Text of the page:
Thursday 24 September, 2020

Griffith: Radio stations played political ads on election day

Photo via Alina Doodnath.

Photo via Alina Doodnath.

Police Commissioner Gary Griffith said two radio stations were caught playing political advertisements early Monday morning, although this is prohibited by law.

Speaking to reporters outside the International School of Port of Spain in Westmoorings on Election Day (August 10), Griffith said that aside from this, election day was proceeding smoothly.

'We have one or two radio stations that were advertising political parties, they apologised,' he said.


In terms of security on Election Day, he said the Trinidad and Tobago Police Service is based at the Operational Command Centre which is overseeing the process via men on the ground and through technology.

Griffith said there are over 100 police vehicles on the nation's roads today.

'We are using a lot of technology, similar to what we did for Carnival...we intend to operate in a similar manner here. We have Emergency Response Patrol Vehicles, over 100 vehicles strategically placed throughout the country.

'There are cameras on those vehicles feeding straight back to the Operations Command Centre,' he added.

He said the police are ensuring that the process is above board to minimise any possible problems. 

'So far, so good all of the polling stations were opened on time. We've seen in other countries where after the elections there are a lot of questions. If we do it right it will take away the questions, whether it's sour grapes or someone seeking an excuse to state that something went wrong,' the commissioner added.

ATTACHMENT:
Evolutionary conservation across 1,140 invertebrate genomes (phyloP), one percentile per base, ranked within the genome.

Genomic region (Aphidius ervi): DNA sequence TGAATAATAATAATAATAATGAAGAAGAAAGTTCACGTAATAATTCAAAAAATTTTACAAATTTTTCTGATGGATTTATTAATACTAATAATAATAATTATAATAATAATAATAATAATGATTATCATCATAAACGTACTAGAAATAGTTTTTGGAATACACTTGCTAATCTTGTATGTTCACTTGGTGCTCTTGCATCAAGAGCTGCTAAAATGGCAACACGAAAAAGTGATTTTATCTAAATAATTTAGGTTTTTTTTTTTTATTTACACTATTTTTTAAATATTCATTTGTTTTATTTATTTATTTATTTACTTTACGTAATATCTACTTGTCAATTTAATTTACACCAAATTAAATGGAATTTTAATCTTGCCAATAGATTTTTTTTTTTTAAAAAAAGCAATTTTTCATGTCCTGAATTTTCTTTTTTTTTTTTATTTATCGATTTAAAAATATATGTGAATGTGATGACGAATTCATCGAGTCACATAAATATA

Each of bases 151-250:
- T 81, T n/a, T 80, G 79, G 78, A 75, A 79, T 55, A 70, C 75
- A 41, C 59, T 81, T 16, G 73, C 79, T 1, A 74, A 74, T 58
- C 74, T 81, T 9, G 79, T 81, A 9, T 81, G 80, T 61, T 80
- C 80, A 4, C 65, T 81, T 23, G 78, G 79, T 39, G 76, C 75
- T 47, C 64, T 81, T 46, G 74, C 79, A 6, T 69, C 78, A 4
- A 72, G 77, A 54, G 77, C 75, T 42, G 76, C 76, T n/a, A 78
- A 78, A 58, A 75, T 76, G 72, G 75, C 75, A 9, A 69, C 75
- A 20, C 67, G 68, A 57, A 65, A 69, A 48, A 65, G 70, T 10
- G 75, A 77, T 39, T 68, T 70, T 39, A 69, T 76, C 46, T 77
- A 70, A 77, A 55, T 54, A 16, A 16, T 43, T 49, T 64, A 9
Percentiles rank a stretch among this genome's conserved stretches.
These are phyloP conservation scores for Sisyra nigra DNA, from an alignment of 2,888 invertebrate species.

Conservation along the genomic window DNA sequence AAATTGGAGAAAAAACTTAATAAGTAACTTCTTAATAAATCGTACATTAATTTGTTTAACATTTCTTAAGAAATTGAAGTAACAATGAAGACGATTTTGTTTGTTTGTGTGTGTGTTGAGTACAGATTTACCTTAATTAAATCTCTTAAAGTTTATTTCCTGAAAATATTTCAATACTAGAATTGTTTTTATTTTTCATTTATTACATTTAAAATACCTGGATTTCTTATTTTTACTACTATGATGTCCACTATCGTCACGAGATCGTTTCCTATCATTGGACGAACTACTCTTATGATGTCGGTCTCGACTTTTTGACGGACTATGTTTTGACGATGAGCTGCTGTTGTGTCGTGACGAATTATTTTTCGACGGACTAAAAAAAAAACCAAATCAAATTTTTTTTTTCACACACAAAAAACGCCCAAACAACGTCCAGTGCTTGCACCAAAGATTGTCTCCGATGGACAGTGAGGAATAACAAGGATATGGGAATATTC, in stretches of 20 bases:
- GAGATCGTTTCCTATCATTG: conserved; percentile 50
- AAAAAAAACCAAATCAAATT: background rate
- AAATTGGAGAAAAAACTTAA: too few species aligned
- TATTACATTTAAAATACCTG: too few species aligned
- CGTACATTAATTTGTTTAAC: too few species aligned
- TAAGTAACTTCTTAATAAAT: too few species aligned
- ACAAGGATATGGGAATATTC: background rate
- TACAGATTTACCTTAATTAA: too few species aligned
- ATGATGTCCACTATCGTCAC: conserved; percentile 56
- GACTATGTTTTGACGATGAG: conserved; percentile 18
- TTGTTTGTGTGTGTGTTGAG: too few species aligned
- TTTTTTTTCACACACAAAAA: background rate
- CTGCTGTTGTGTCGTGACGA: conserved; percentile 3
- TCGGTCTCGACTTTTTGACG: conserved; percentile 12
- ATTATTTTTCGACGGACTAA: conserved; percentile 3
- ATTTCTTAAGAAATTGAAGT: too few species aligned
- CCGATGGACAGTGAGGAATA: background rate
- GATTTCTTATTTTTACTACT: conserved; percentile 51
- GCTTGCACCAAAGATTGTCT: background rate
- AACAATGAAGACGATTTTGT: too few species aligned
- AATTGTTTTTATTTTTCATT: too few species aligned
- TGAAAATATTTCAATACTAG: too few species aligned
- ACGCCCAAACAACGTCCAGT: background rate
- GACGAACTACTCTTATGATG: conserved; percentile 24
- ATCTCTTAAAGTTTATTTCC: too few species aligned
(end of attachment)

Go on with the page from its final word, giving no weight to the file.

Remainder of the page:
He said, however, that the police will be monitoring for any celebratory gatherings which may violate the COVID-19 restrictions.

'Just over half the population will want to celebrate...we cannot allow that to happen especially in the bars and watering holes where people will want to celebrate...or try to drown their sorrows. I ask the public to be as responsible as possible,' he said.

Griffith said he met with political parties prior to their motorcades and said they understand their responsibilities.

'They've been briefed... they understand their role and function so I am hoping that they adhere to what they agreed to,' he said.

Get the latest local and international news straight to your mobile phone for free: